California's Final Fracking EIR Leaves Communities to Protect Themselves


Yesterday, the new head of the Division of Oil, Gas and Geothermal Resources (DOGGR), State Oil & Gas Supervisor Steven Bohlen, certified the Final Environmental Impact Report (EIR) of statewide oil and gas well stimulation treatments, including hydraulic fracturing, in California. At the same time, the permanent regulations for the use of oil and gas well stimulation in California went into effect. DOGGR heralded the day "a milestone in California's history" of regulating fracking. And it was, sort of. It marked a step forward in regulating practices that have been happening in California for far too long with no oversight. But yesterday was also a day of monument-sized missed opportunities.

July 1, 2015 will forever stand out as a day when DOGGR--despite a new division head and some positive changes toward modernizing its good ol' boy ways--decided to stay the course and let slip an opportunity to conduct true environmental review. The EIR is vague, the alternatives analysis unfairly tips the scales in favor of fracking, and the limited mitigation detailed in this tome of mediocrity is timid and only "suggested," not required.

On March 16, 2015, NRDC and some of our partners submitted a 107-page technical comment letter detailing the shortfalls of DOGGR's draft environmental review document. A lot of ink was spilled in the Final EIR to respond to our and other's comments, but on first read, those pages of responses did not translate into action. The tepid updates to the Final EIR were to relatively minor matters, and the foundational problems we identified way back in March persist.

Here is a list of the highlights:

  1. The alternatives analysis remains unfairly rigged. The scales are tipped from the outset in favor of unrestricted statewide fracking and other well stimulation. The EIR assumes the other well stimulation alternatives would not include mitigation and under the "no action" alternative that fracking would continue unabated.
  2. In a backwards turn of events, the EIR has been finalized mere days before the California Council on Science and Technology's (CCST's) Independent Scientific Study is set to be released. The result is that the EIR, by design, does not benefit from all of the hard work and findings of the scientific study and, therefore, is not as protective of public health or the environment as it could be. (In a final twist of this nonsense pretzel of a timeline, the permanent regulations--although released yesterday--were finalized in January and take neither the findings of the EIR nor the upcoming CCST Study into account.)
  3. The Final EIR concludes that fracking could have "significant and unavoidable impacts" on air quality, greenhouse gas emissions, and public safety. However, the mitigation measures continue to be "suggestions," and DOGGR itself now describes them as a "flexible" floor. A floor is a minimum level of protection that you do not cross. It should never be flexible.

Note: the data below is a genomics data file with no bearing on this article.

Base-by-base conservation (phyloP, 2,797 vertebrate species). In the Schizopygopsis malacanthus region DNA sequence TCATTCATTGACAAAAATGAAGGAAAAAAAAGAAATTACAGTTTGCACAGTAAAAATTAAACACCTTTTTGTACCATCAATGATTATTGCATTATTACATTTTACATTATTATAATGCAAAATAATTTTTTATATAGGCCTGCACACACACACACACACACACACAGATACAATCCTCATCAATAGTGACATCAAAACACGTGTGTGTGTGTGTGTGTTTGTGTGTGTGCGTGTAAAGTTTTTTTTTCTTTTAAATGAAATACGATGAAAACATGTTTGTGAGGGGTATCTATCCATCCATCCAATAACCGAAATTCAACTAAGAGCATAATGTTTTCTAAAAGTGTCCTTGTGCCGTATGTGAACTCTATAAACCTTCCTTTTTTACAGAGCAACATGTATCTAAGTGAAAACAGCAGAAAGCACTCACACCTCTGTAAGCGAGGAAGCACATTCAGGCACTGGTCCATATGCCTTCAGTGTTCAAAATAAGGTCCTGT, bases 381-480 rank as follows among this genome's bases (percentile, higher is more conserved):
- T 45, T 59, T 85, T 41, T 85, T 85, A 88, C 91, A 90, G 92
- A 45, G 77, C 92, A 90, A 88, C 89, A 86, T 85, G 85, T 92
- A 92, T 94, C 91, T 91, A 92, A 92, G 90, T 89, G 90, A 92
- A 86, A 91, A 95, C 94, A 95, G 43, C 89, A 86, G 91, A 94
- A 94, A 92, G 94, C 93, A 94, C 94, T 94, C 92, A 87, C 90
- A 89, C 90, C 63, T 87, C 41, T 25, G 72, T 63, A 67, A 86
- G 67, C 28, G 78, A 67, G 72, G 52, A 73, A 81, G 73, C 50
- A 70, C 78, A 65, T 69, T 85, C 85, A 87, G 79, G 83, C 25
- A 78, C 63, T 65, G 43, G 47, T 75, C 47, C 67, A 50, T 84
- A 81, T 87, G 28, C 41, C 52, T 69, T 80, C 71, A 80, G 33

4. Finally, the EIR creates a dangerous avenue whereby, for a specific future fracking project, the statewide EIR could serve as the only analysis and no new environmental review document would be required. A document so general and toothless cannot ever suffice as final review. Each well stimulation project has its own site-specific hydrologic, seismic and geologic, air quality, community health, wildlife, and other concerns that demand and deserve specific consideration.

The release of California's Final EIR lands directly on the heels of New York State's completion of its environmental review process last week, which culminated in a ban on high volume fracking in that state. New York's process and findings couldn't be more different from California's. New York studied fracking for 7 years and concluded that: "the significant adverse public health and environmental impacts" from allowing fracking "cannot be adequately avoided or minimized." California studied fracking for just over 1 year and concluded for most impacts that they could be "reduced to a level of less than significant." California is usually a national leader in environmental matters, but in this case, our Golden State has stuck its head in the sand--ignoring upcoming science and rushing to finalize an incomplete EIR--while New York takes the lead.


In sum, although we will continue our review in the upcoming weeks, our initial analysis strongly suggests that, by their very design, the permanent regulations and statewide Final EIR do not adequately protect Californians, our groundwater, our wild animals and places, our air, or our coastal resources from fracking. Yesterday, DOGGR squandered an opportunity and instead left communities and local governments on the front lines of fracking with little support to defend them. The urgency has never been greater and the time is now for local governments to protect their residents' health and our environment from this industrial activity.

(Photo credit: Sarah Craig/NRDC)